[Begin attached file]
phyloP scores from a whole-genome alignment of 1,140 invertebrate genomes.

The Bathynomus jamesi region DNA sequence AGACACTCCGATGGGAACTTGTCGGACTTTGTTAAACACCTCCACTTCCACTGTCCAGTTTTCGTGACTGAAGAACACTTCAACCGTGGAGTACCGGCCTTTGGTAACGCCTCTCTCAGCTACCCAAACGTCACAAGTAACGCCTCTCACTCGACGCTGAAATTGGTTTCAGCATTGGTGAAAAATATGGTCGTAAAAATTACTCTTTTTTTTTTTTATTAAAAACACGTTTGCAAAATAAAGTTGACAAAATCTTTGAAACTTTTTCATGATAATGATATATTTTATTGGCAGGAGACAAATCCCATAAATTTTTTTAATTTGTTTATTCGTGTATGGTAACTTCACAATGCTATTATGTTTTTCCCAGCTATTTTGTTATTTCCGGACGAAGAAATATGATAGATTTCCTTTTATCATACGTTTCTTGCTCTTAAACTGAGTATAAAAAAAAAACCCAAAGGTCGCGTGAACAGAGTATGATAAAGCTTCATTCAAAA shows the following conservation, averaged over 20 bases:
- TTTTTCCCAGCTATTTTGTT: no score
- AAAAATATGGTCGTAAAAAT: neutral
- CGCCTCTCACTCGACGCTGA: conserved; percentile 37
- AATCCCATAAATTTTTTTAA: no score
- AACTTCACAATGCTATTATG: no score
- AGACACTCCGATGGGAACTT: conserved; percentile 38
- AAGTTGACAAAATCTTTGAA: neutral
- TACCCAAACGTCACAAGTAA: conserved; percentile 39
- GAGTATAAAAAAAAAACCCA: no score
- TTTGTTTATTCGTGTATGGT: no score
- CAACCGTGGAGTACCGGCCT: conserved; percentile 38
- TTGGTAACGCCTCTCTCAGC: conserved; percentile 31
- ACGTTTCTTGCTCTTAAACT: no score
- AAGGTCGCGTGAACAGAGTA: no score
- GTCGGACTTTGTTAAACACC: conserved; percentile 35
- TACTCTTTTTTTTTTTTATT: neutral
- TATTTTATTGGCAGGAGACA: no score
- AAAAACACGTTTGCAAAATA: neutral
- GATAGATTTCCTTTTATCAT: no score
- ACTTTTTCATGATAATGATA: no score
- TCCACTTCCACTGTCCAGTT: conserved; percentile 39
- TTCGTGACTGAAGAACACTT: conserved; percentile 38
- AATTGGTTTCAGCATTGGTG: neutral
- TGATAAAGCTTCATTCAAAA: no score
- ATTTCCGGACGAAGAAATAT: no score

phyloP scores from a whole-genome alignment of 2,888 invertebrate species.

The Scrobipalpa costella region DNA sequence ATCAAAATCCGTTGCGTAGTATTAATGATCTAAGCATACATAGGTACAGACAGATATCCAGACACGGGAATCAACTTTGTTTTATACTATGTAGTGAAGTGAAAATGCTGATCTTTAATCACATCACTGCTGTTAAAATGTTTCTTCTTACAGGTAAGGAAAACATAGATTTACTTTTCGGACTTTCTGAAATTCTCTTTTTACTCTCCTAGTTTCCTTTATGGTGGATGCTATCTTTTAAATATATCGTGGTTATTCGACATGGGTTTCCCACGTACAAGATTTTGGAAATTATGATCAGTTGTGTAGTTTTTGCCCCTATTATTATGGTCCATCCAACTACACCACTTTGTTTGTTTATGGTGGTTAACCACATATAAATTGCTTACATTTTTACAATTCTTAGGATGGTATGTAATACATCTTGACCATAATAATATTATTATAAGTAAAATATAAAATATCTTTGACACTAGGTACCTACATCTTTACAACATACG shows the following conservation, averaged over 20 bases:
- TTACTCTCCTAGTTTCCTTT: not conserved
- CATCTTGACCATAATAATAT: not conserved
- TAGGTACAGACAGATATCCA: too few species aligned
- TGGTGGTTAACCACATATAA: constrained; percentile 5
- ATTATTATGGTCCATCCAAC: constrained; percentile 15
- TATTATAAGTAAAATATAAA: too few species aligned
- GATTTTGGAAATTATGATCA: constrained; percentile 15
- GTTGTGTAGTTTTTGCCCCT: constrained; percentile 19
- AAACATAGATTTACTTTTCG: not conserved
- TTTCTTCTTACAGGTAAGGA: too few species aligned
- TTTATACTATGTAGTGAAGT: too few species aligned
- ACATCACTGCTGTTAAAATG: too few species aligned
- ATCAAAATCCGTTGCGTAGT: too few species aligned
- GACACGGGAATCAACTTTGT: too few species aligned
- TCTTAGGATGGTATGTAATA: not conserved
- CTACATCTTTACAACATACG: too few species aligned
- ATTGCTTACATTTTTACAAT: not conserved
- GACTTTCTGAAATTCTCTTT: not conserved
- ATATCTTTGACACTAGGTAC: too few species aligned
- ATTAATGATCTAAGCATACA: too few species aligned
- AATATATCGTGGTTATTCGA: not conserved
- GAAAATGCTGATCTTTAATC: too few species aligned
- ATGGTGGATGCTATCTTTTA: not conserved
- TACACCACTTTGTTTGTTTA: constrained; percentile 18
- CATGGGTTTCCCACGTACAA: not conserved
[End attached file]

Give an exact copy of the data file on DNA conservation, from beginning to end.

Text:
phyloP scores from a whole-genome alignment of 1,140 invertebrate genomes.

The Bathynomus jamesi region DNA sequence AGACACTCCGATGGGAACTTGTCGGACTTTGTTAAACACCTCCACTTCCACTGTCCAGTTTTCGTGACTGAAGAACACTTCAACCGTGGAGTACCGGCCTTTGGTAACGCCTCTCTCAGCTACCCAAACGTCACAAGTAACGCCTCTCACTCGACGCTGAAATTGGTTTCAGCATTGGTGAAAAATATGGTCGTAAAAATTACTCTTTTTTTTTTTTATTAAAAACACGTTTGCAAAATAAAGTTGACAAAATCTTTGAAACTTTTTCATGATAATGATATATTTTATTGGCAGGAGACAAATCCCATAAATTTTTTTAATTTGTTTATTCGTGTATGGTAACTTCACAATGCTATTATGTTTTTCCCAGCTATTTTGTTATTTCCGGACGAAGAAATATGATAGATTTCCTTTTATCATACGTTTCTTGCTCTTAAACTGAGTATAAAAAAAAAACCCAAAGGTCGCGTGAACAGAGTATGATAAAGCTTCATTCAAAA shows the following conservation, averaged over 20 bases:
- TTTTTCCCAGCTATTTTGTT: no score
- AAAAATATGGTCGTAAAAAT: neutral
- CGCCTCTCACTCGACGCTGA: conserved; percentile 37
- AATCCCATAAATTTTTTTAA: no score
- AACTTCACAATGCTATTATG: no score
- AGACACTCCGATGGGAACTT: conserved; percentile 38
- AAGTTGACAAAATCTTTGAA: neutral
- TACCCAAACGTCACAAGTAA: conserved; percentile 39
- GAGTATAAAAAAAAAACCCA: no score
- TTTGTTTATTCGTGTATGGT: no score
- CAACCGTGGAGTACCGGCCT: conserved; percentile 38
- TTGGTAACGCCTCTCTCAGC: conserved; percentile 31
- ACGTTTCTTGCTCTTAAACT: no score
- AAGGTCGCGTGAACAGAGTA: no score
- GTCGGACTTTGTTAAACACC: conserved; percentile 35
- TACTCTTTTTTTTTTTTATT: neutral
- TATTTTATTGGCAGGAGACA: no score
- AAAAACACGTTTGCAAAATA: neutral
- GATAGATTTCCTTTTATCAT: no score
- ACTTTTTCATGATAATGATA: no score
- TCCACTTCCACTGTCCAGTT: conserved; percentile 39
- TTCGTGACTGAAGAACACTT: conserved; percentile 38
- AATTGGTTTCAGCATTGGTG: neutral
- TGATAAAGCTTCATTCAAAA: no score
- ATTTCCGGACGAAGAAATAT: no score

phyloP scores from a whole-genome alignment of 2,888 invertebrate species.

The Scrobipalpa costella region DNA sequence ATCAAAATCCGTTGCGTAGTATTAATGATCTAAGCATACATAGGTACAGACAGATATCCAGACACGGGAATCAACTTTGTTTTATACTATGTAGTGAAGTGAAAATGCTGATCTTTAATCACATCACTGCTGTTAAAATGTTTCTTCTTACAGGTAAGGAAAACATAGATTTACTTTTCGGACTTTCTGAAATTCTCTTTTTACTCTCCTAGTTTCCTTTATGGTGGATGCTATCTTTTAAATATATCGTGGTTATTCGACATGGGTTTCCCACGTACAAGATTTTGGAAATTATGATCAGTTGTGTAGTTTTTGCCCCTATTATTATGGTCCATCCAACTACACCACTTTGTTTGTTTATGGTGGTTAACCACATATAAATTGCTTACATTTTTACAATTCTTAGGATGGTATGTAATACATCTTGACCATAATAATATTATTATAAGTAAAATATAAAATATCTTTGACACTAGGTACCTACATCTTTACAACATACG shows the following conservation, averaged over 20 bases:
- TTACTCTCCTAGTTTCCTTT: not conserved
- CATCTTGACCATAATAATAT: not conserved
- TAGGTACAGACAGATATCCA: too few species aligned
- TGGTGGTTAACCACATATAA: constrained; percentile 5
- ATTATTATGGTCCATCCAAC: constrained; percentile 15
- TATTATAAGTAAAATATAAA: too few species aligned
- GATTTTGGAAATTATGATCA: constrained; percentile 15
- GTTGTGTAGTTTTTGCCCCT: constrained; percentile 19
- AAACATAGATTTACTTTTCG: not conserved
- TTTCTTCTTACAGGTAAGGA: too few species aligned
- TTTATACTATGTAGTGAAGT: too few species aligned
- ACATCACTGCTGTTAAAATG: too few species aligned
- ATCAAAATCCGTTGCGTAGT: too few species aligned
- GACACGGGAATCAACTTTGT: too few species aligned
- TCTTAGGATGGTATGTAATA: not conserved
- CTACATCTTTACAACATACG: too few species aligned
- ATTGCTTACATTTTTACAAT: not conserved
- GACTTTCTGAAATTCTCTTT: not conserved
- ATATCTTTGACACTAGGTAC: too few species aligned
- ATTAATGATCTAAGCATACA: too few species aligned
- AATATATCGTGGTTATTCGA: not conserved
- GAAAATGCTGATCTTTAATC: too few species aligned
- ATGGTGGATGCTATCTTTTA: not conserved
- TACACCACTTTGTTTGTTTA: constrained; percentile 18
- CATGGGTTTCCCACGTACAA: not conserved